An Explanation of First-Degree Murder: What These Charges Mean to the Accused

Published: 04th September 2009
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Most states look at the charge of murder in terms of degree: first-degree murder or second-degree murder. The charge of first-degree murder is the most severe and comes with the harshest penalties, which may include a sentence of life in prison or even the death penalty.

For most states with first-degree murder and second-degree murder statutes, a special circumstance is usually applied to the murder charge to make it a first-degree offense. For example, financial gain, the use of torture, a murder where rape is committed as well, kidnapping and murder committed to escape the law. When a special circumstance does not apply the murder is typically seen as second-degree murder, or may even be reduced to manslaughter.

When someone lies in wait in order to take the life of another, this is considered an intentional act of murder and will almost always come with a first-degree murder charge. Additionally, if someone pays another individual to take the life of another this too would likely come with a first-degree murder charge for the person who made the plans.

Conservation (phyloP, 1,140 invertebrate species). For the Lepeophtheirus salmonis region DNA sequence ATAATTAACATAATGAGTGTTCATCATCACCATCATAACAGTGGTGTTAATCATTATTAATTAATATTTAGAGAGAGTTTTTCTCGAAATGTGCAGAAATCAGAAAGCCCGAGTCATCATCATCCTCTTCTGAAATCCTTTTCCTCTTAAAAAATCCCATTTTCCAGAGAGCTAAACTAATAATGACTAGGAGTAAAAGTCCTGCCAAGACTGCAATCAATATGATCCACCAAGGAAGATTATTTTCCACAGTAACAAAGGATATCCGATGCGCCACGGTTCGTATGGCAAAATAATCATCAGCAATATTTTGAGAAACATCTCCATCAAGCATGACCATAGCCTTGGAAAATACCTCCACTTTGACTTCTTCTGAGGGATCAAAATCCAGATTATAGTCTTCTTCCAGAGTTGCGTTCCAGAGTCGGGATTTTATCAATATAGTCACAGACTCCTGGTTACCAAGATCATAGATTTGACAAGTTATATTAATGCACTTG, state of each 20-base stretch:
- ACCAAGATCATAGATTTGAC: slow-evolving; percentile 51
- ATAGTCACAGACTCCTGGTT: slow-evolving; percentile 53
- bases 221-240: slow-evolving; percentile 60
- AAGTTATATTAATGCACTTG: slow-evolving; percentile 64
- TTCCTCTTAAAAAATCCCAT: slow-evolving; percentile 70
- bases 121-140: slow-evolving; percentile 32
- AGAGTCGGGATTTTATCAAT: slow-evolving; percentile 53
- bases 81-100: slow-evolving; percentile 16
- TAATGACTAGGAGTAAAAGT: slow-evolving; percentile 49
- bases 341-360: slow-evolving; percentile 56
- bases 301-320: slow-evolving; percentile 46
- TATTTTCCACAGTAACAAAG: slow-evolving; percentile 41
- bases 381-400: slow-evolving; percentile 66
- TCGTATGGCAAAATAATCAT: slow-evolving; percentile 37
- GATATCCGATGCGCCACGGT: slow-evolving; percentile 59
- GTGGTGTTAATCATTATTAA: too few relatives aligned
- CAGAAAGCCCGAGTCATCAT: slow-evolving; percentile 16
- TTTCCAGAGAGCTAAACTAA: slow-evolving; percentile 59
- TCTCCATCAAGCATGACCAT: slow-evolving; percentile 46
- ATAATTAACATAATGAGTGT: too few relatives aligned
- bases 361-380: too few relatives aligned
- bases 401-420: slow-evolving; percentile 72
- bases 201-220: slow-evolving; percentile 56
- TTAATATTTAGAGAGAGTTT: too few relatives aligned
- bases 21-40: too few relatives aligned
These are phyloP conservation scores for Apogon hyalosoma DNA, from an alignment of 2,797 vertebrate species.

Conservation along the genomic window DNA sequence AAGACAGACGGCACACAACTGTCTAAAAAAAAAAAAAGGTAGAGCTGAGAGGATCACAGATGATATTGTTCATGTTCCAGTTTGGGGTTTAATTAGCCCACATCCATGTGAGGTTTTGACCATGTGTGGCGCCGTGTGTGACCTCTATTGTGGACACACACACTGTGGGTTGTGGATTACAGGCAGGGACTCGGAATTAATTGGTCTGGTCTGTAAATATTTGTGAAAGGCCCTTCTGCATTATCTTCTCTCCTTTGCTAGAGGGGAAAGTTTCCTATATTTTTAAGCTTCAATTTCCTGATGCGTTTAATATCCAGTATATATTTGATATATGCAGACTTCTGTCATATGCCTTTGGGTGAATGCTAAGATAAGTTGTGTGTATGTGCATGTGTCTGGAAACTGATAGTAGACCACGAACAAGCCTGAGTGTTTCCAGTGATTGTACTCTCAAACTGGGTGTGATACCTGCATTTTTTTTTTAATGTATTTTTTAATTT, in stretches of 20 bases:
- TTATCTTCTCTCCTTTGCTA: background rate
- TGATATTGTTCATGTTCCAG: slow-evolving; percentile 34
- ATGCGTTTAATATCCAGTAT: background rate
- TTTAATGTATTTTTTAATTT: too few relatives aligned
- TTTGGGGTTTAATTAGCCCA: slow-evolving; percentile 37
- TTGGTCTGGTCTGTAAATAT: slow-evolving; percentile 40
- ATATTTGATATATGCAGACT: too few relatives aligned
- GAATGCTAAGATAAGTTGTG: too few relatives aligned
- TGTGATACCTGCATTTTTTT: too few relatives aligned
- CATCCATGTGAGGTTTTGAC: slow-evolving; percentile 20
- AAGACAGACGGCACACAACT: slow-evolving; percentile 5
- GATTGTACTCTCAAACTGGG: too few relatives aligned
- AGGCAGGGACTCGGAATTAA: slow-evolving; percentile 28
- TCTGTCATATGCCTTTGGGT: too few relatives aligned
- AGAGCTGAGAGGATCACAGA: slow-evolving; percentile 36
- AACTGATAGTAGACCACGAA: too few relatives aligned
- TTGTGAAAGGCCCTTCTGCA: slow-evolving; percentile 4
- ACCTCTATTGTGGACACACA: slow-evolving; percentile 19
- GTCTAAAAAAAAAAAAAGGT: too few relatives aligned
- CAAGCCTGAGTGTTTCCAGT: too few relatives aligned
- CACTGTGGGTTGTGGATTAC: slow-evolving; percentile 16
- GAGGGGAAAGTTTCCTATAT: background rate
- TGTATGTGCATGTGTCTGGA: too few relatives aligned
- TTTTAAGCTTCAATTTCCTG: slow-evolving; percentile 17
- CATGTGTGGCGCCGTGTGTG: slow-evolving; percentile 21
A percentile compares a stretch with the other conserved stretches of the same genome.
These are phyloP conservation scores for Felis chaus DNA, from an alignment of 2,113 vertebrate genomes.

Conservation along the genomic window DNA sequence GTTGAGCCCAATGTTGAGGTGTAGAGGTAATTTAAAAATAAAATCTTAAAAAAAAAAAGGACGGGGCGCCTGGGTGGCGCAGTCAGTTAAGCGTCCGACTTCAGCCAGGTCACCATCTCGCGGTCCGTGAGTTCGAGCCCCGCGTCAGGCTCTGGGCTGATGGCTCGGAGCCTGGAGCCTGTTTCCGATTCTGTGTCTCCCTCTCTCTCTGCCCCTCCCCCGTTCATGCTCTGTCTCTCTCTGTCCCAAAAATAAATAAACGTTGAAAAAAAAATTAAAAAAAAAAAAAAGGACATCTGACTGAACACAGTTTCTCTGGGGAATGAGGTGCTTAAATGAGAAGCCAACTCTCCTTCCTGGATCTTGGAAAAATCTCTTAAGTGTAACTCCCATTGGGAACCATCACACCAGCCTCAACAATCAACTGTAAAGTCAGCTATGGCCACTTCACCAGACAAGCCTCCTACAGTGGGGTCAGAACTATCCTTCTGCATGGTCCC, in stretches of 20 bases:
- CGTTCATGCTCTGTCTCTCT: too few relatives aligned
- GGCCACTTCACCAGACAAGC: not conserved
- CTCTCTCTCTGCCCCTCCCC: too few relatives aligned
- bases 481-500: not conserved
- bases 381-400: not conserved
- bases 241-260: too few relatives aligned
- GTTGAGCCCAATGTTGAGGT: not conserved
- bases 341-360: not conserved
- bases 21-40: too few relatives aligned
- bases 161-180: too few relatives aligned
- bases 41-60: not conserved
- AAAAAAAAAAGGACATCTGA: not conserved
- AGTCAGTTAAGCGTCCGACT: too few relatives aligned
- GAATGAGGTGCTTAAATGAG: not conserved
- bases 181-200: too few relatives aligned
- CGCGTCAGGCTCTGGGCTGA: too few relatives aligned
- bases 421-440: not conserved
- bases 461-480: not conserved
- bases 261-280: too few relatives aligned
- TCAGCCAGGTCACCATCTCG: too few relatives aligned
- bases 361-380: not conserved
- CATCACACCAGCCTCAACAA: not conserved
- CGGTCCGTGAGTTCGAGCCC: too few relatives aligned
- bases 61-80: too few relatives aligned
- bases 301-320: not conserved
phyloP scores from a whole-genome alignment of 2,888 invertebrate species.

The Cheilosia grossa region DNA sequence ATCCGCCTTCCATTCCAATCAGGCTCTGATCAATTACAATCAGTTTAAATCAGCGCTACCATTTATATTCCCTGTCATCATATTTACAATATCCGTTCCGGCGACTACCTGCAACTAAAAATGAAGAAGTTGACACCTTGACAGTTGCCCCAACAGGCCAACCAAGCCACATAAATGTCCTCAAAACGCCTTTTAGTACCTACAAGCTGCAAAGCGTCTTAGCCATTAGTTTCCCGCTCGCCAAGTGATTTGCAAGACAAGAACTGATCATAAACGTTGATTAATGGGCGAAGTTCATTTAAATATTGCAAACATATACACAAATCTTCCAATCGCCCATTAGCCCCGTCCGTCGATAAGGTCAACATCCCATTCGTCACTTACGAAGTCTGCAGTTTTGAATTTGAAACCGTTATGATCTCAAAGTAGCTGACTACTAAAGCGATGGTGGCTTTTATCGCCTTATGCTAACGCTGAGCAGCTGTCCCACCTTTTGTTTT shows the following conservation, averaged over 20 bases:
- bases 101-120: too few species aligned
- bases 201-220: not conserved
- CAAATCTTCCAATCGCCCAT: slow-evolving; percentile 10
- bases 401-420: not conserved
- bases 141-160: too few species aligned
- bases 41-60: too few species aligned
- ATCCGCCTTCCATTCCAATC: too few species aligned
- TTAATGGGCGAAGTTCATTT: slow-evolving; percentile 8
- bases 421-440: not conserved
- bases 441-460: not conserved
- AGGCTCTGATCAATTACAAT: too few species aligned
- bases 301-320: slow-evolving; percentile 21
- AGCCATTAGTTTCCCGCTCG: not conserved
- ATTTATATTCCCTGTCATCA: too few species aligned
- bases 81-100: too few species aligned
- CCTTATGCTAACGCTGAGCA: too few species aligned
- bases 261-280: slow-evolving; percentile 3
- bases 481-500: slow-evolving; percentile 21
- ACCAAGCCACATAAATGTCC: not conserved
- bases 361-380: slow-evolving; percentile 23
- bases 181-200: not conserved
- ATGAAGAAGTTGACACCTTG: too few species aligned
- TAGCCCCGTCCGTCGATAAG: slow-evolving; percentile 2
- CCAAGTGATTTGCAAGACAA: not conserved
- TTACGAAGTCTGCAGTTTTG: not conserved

A first-degree murder charge can apply to someone who kills another during a physical confrontation, though murder was never intended. For example, a bar room brawl that results in a fatal head injury to one of the participants would usually bring a first-degree murder charge.

Mishandling firearms can often result in the death of another person, and if the circumstances could have easily been avoided, that level of recklessness can be charged as first-degree murder.

Finally, if a person is killed during the commission of, or flight from, a crime, all parties involved in the crime, and not just the killing, will face first-degree murder charges. If charged with first-degree murder or if a loved one is a murder victim, it is imperative to seek legal counsel to ensure you legal rights are represented.

If you are accused of murder, experienced criminal defense lawyers can help. Individuals facing felony or misdemeanor charges should seek legal representation from skilled criminal lawyers as soon as possible.

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